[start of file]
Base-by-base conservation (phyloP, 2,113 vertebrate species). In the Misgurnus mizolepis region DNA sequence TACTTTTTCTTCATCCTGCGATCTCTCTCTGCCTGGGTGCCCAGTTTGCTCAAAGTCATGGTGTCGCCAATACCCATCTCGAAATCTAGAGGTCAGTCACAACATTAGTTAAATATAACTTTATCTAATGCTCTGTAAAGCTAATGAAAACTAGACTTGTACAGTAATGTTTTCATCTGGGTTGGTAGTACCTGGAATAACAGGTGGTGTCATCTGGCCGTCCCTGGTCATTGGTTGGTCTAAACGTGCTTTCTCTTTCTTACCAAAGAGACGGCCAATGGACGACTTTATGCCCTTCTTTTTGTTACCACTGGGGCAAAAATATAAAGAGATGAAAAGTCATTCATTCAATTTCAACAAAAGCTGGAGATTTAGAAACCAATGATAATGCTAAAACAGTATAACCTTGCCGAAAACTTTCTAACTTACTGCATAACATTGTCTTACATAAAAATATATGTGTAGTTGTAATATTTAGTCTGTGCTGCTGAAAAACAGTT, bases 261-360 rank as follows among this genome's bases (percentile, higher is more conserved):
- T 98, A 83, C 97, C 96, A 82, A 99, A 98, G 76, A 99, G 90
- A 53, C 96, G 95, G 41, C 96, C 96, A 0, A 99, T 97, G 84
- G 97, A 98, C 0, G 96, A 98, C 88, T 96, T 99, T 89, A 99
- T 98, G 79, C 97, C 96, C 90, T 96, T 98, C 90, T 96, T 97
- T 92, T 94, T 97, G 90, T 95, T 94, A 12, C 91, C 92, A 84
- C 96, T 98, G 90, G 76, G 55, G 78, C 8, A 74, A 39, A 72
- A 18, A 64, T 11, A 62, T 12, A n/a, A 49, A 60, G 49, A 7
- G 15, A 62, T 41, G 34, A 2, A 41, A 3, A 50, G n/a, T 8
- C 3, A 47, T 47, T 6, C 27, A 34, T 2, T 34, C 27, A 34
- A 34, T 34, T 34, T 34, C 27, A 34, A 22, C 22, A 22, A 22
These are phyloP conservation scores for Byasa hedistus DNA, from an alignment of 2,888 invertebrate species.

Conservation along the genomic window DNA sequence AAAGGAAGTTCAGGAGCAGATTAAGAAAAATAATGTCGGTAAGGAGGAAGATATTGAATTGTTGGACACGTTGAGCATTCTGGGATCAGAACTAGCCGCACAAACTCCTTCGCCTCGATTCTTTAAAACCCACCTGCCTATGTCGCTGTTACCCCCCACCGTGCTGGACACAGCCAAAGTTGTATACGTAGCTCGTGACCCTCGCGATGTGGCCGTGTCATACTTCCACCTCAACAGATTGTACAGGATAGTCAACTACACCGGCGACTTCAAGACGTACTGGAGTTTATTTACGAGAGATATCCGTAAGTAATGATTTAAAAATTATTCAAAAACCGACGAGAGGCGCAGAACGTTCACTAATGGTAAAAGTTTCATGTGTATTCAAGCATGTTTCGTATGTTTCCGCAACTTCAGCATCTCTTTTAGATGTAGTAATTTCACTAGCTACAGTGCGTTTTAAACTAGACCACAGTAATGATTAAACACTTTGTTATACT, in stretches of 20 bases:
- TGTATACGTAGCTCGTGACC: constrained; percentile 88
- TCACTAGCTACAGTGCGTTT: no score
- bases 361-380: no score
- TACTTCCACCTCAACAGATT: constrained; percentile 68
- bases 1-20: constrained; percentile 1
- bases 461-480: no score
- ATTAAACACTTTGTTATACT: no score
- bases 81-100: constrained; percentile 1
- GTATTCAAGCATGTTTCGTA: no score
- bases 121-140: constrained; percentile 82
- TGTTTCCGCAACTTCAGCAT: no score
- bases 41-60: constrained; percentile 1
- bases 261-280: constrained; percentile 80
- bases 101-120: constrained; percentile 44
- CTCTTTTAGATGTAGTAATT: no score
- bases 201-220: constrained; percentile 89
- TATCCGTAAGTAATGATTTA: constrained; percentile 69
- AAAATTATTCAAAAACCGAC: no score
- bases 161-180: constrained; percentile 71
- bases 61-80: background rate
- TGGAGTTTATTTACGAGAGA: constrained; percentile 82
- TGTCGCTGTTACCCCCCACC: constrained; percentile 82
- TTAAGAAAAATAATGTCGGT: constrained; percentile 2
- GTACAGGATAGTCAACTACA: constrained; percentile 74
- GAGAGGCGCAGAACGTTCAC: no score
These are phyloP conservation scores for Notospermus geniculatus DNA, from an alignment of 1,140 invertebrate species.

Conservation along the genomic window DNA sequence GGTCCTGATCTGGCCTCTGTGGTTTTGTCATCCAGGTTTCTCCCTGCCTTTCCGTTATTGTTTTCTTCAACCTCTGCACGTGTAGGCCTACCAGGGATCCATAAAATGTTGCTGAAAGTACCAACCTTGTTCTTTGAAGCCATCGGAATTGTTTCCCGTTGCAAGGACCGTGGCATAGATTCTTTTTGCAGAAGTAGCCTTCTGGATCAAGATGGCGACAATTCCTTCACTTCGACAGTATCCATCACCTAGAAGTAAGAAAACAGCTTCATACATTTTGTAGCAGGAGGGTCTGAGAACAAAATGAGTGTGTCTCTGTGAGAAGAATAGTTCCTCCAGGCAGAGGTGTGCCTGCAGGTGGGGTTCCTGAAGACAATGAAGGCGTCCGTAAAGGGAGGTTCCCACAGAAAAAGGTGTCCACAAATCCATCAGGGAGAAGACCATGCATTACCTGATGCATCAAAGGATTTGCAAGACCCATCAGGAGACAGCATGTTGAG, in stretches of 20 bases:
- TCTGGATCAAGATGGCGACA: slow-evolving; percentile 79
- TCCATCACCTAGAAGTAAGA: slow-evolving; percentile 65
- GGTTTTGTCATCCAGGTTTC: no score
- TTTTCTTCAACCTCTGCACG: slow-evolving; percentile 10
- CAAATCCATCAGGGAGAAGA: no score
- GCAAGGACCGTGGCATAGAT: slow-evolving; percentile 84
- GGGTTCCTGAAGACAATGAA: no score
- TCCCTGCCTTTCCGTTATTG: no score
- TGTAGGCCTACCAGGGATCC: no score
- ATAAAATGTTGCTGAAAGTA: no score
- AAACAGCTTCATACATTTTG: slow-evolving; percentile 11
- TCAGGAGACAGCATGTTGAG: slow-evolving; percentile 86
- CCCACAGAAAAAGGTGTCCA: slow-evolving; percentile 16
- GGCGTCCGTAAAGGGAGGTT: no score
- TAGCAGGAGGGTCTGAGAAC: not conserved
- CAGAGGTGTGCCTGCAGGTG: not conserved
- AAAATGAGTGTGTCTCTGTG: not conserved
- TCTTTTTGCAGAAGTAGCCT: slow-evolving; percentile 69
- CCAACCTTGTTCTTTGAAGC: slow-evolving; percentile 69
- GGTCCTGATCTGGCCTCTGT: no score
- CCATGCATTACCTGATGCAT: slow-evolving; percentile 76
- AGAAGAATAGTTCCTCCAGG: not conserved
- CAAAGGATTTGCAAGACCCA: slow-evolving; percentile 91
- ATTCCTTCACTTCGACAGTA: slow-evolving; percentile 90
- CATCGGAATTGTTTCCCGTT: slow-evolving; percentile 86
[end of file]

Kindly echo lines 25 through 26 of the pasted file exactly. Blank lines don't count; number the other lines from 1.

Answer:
- bases 41-60: constrained; percentile 1
- bases 261-280: constrained; percentile 80